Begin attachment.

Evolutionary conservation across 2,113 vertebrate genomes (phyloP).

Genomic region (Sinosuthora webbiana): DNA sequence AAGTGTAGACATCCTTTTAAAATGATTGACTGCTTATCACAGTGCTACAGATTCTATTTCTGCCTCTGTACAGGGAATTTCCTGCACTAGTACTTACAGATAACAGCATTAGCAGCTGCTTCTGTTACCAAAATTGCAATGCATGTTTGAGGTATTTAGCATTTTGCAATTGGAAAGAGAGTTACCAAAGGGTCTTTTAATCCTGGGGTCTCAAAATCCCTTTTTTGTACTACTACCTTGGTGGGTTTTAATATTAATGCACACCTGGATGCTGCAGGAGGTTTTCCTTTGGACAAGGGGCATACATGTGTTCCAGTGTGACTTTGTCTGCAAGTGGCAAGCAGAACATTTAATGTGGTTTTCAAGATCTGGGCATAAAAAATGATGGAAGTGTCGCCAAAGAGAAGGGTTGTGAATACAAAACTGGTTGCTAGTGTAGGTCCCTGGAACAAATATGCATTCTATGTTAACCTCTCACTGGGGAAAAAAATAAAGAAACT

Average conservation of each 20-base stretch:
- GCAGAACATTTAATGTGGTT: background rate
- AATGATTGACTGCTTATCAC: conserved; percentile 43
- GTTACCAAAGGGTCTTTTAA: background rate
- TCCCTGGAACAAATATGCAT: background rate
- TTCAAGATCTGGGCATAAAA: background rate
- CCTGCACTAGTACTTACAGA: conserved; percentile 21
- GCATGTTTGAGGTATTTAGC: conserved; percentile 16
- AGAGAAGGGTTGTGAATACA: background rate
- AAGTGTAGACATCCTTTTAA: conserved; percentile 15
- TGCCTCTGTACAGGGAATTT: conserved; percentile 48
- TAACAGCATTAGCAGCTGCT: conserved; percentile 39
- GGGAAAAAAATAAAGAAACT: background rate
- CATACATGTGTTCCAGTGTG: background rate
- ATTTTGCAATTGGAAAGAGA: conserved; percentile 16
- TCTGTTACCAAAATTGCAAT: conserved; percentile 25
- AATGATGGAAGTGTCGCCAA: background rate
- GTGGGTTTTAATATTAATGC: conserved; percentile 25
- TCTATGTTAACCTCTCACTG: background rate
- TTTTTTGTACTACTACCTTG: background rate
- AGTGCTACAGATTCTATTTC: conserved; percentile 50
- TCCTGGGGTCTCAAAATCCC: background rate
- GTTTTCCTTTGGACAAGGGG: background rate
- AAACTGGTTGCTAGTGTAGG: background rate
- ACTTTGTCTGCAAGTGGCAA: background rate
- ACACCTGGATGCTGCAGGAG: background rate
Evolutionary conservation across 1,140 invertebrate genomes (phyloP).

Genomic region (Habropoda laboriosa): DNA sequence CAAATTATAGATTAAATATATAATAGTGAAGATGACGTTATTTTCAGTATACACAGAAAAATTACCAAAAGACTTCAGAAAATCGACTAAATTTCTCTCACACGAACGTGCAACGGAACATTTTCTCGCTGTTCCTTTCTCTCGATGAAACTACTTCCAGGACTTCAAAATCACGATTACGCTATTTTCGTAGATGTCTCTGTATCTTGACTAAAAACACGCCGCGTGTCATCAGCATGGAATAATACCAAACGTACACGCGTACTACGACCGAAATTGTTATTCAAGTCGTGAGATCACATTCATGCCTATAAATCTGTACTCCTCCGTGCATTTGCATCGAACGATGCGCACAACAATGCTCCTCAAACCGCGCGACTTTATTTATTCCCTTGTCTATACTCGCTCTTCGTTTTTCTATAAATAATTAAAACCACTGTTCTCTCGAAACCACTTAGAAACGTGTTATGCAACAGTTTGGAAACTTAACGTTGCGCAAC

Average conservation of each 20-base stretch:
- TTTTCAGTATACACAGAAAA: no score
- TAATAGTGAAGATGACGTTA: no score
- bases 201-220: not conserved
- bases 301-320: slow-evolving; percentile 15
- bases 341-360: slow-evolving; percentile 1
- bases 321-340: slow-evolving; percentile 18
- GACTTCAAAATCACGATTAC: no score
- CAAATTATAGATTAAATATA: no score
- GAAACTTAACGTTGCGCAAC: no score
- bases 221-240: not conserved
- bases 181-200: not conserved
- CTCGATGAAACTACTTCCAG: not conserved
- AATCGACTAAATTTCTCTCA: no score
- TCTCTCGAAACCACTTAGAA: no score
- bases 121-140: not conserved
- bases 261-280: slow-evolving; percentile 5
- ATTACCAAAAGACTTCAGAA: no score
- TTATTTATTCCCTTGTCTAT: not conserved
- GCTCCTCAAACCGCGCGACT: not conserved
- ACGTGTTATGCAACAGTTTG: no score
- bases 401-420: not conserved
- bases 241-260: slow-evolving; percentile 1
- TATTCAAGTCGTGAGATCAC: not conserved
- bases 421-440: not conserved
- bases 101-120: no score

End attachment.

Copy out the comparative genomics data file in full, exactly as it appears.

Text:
Evolutionary conservation across 2,113 vertebrate genomes (phyloP).

Genomic region (Sinosuthora webbiana): DNA sequence AAGTGTAGACATCCTTTTAAAATGATTGACTGCTTATCACAGTGCTACAGATTCTATTTCTGCCTCTGTACAGGGAATTTCCTGCACTAGTACTTACAGATAACAGCATTAGCAGCTGCTTCTGTTACCAAAATTGCAATGCATGTTTGAGGTATTTAGCATTTTGCAATTGGAAAGAGAGTTACCAAAGGGTCTTTTAATCCTGGGGTCTCAAAATCCCTTTTTTGTACTACTACCTTGGTGGGTTTTAATATTAATGCACACCTGGATGCTGCAGGAGGTTTTCCTTTGGACAAGGGGCATACATGTGTTCCAGTGTGACTTTGTCTGCAAGTGGCAAGCAGAACATTTAATGTGGTTTTCAAGATCTGGGCATAAAAAATGATGGAAGTGTCGCCAAAGAGAAGGGTTGTGAATACAAAACTGGTTGCTAGTGTAGGTCCCTGGAACAAATATGCATTCTATGTTAACCTCTCACTGGGGAAAAAAATAAAGAAACT

Average conservation of each 20-base stretch:
- GCAGAACATTTAATGTGGTT: background rate
- AATGATTGACTGCTTATCAC: conserved; percentile 43
- GTTACCAAAGGGTCTTTTAA: background rate
- TCCCTGGAACAAATATGCAT: background rate
- TTCAAGATCTGGGCATAAAA: background rate
- CCTGCACTAGTACTTACAGA: conserved; percentile 21
- GCATGTTTGAGGTATTTAGC: conserved; percentile 16
- AGAGAAGGGTTGTGAATACA: background rate
- AAGTGTAGACATCCTTTTAA: conserved; percentile 15
- TGCCTCTGTACAGGGAATTT: conserved; percentile 48
- TAACAGCATTAGCAGCTGCT: conserved; percentile 39
- GGGAAAAAAATAAAGAAACT: background rate
- CATACATGTGTTCCAGTGTG: background rate
- ATTTTGCAATTGGAAAGAGA: conserved; percentile 16
- TCTGTTACCAAAATTGCAAT: conserved; percentile 25
- AATGATGGAAGTGTCGCCAA: background rate
- GTGGGTTTTAATATTAATGC: conserved; percentile 25
- TCTATGTTAACCTCTCACTG: background rate
- TTTTTTGTACTACTACCTTG: background rate
- AGTGCTACAGATTCTATTTC: conserved; percentile 50
- TCCTGGGGTCTCAAAATCCC: background rate
- GTTTTCCTTTGGACAAGGGG: background rate
- AAACTGGTTGCTAGTGTAGG: background rate
- ACTTTGTCTGCAAGTGGCAA: background rate
- ACACCTGGATGCTGCAGGAG: background rate
Evolutionary conservation across 1,140 invertebrate genomes (phyloP).

Genomic region (Habropoda laboriosa): DNA sequence CAAATTATAGATTAAATATATAATAGTGAAGATGACGTTATTTTCAGTATACACAGAAAAATTACCAAAAGACTTCAGAAAATCGACTAAATTTCTCTCACACGAACGTGCAACGGAACATTTTCTCGCTGTTCCTTTCTCTCGATGAAACTACTTCCAGGACTTCAAAATCACGATTACGCTATTTTCGTAGATGTCTCTGTATCTTGACTAAAAACACGCCGCGTGTCATCAGCATGGAATAATACCAAACGTACACGCGTACTACGACCGAAATTGTTATTCAAGTCGTGAGATCACATTCATGCCTATAAATCTGTACTCCTCCGTGCATTTGCATCGAACGATGCGCACAACAATGCTCCTCAAACCGCGCGACTTTATTTATTCCCTTGTCTATACTCGCTCTTCGTTTTTCTATAAATAATTAAAACCACTGTTCTCTCGAAACCACTTAGAAACGTGTTATGCAACAGTTTGGAAACTTAACGTTGCGCAAC

Average conservation of each 20-base stretch:
- TTTTCAGTATACACAGAAAA: no score
- TAATAGTGAAGATGACGTTA: no score
- bases 201-220: not conserved
- bases 301-320: slow-evolving; percentile 15
- bases 341-360: slow-evolving; percentile 1
- bases 321-340: slow-evolving; percentile 18
- GACTTCAAAATCACGATTAC: no score
- CAAATTATAGATTAAATATA: no score
- GAAACTTAACGTTGCGCAAC: no score
- bases 221-240: not conserved
- bases 181-200: not conserved
- CTCGATGAAACTACTTCCAG: not conserved
- AATCGACTAAATTTCTCTCA: no score
- TCTCTCGAAACCACTTAGAA: no score
- bases 121-140: not conserved
- bases 261-280: slow-evolving; percentile 5
- ATTACCAAAAGACTTCAGAA: no score
- TTATTTATTCCCTTGTCTAT: not conserved
- GCTCCTCAAACCGCGCGACT: not conserved
- ACGTGTTATGCAACAGTTTG: no score
- bases 401-420: not conserved
- bases 241-260: slow-evolving; percentile 1
- TATTCAAGTCGTGAGATCAC: not conserved
- bases 421-440: not conserved
- bases 101-120: no score